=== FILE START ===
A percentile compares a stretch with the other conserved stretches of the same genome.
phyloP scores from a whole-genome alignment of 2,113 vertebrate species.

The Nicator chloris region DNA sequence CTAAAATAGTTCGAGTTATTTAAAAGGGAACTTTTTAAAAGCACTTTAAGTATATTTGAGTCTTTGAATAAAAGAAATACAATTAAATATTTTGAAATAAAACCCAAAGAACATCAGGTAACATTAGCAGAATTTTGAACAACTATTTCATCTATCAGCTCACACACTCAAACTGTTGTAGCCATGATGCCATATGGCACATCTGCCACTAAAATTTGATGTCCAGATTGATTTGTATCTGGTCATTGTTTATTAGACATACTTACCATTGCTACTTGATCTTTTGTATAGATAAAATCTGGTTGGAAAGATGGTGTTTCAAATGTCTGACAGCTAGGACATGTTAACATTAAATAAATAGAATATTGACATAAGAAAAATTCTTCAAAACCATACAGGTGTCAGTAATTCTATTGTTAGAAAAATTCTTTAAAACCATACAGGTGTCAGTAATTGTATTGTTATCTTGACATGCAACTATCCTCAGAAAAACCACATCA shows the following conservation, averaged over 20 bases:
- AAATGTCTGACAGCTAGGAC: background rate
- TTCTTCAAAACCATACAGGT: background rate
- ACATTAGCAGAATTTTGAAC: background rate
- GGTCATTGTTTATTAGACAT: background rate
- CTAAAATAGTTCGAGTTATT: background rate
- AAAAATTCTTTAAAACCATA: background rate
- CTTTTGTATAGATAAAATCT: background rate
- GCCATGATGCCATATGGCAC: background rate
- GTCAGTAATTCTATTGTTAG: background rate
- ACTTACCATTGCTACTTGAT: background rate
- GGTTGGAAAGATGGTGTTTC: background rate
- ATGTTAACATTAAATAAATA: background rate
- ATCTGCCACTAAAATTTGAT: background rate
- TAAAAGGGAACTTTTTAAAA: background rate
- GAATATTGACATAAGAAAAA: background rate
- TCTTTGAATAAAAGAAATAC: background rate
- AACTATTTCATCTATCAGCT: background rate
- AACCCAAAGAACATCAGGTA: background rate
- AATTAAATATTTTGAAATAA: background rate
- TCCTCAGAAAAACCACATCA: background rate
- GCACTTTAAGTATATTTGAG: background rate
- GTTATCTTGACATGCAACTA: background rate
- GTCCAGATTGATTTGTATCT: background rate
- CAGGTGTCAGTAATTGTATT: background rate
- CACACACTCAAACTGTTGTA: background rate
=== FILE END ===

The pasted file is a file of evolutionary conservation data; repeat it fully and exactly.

A percentile compares a stretch with the other conserved stretches of the same genome.
phyloP scores from a whole-genome alignment of 2,113 vertebrate species.

The Nicator chloris region DNA sequence CTAAAATAGTTCGAGTTATTTAAAAGGGAACTTTTTAAAAGCACTTTAAGTATATTTGAGTCTTTGAATAAAAGAAATACAATTAAATATTTTGAAATAAAACCCAAAGAACATCAGGTAACATTAGCAGAATTTTGAACAACTATTTCATCTATCAGCTCACACACTCAAACTGTTGTAGCCATGATGCCATATGGCACATCTGCCACTAAAATTTGATGTCCAGATTGATTTGTATCTGGTCATTGTTTATTAGACATACTTACCATTGCTACTTGATCTTTTGTATAGATAAAATCTGGTTGGAAAGATGGTGTTTCAAATGTCTGACAGCTAGGACATGTTAACATTAAATAAATAGAATATTGACATAAGAAAAATTCTTCAAAACCATACAGGTGTCAGTAATTCTATTGTTAGAAAAATTCTTTAAAACCATACAGGTGTCAGTAATTGTATTGTTATCTTGACATGCAACTATCCTCAGAAAAACCACATCA shows the following conservation, averaged over 20 bases:
- AAATGTCTGACAGCTAGGAC: background rate
- TTCTTCAAAACCATACAGGT: background rate
- ACATTAGCAGAATTTTGAAC: background rate
- GGTCATTGTTTATTAGACAT: background rate
- CTAAAATAGTTCGAGTTATT: background rate
- AAAAATTCTTTAAAACCATA: background rate
- CTTTTGTATAGATAAAATCT: background rate
- GCCATGATGCCATATGGCAC: background rate
- GTCAGTAATTCTATTGTTAG: background rate
- ACTTACCATTGCTACTTGAT: background rate
- GGTTGGAAAGATGGTGTTTC: background rate
- ATGTTAACATTAAATAAATA: background rate
- ATCTGCCACTAAAATTTGAT: background rate
- TAAAAGGGAACTTTTTAAAA: background rate
- GAATATTGACATAAGAAAAA: background rate
- TCTTTGAATAAAAGAAATAC: background rate
- AACTATTTCATCTATCAGCT: background rate
- AACCCAAAGAACATCAGGTA: background rate
- AATTAAATATTTTGAAATAA: background rate
- TCCTCAGAAAAACCACATCA: background rate
- GCACTTTAAGTATATTTGAG: background rate
- GTTATCTTGACATGCAACTA: background rate
- GTCCAGATTGATTTGTATCT: background rate
- CAGGTGTCAGTAATTGTATT: background rate
- CACACACTCAAACTGTTGTA: background rate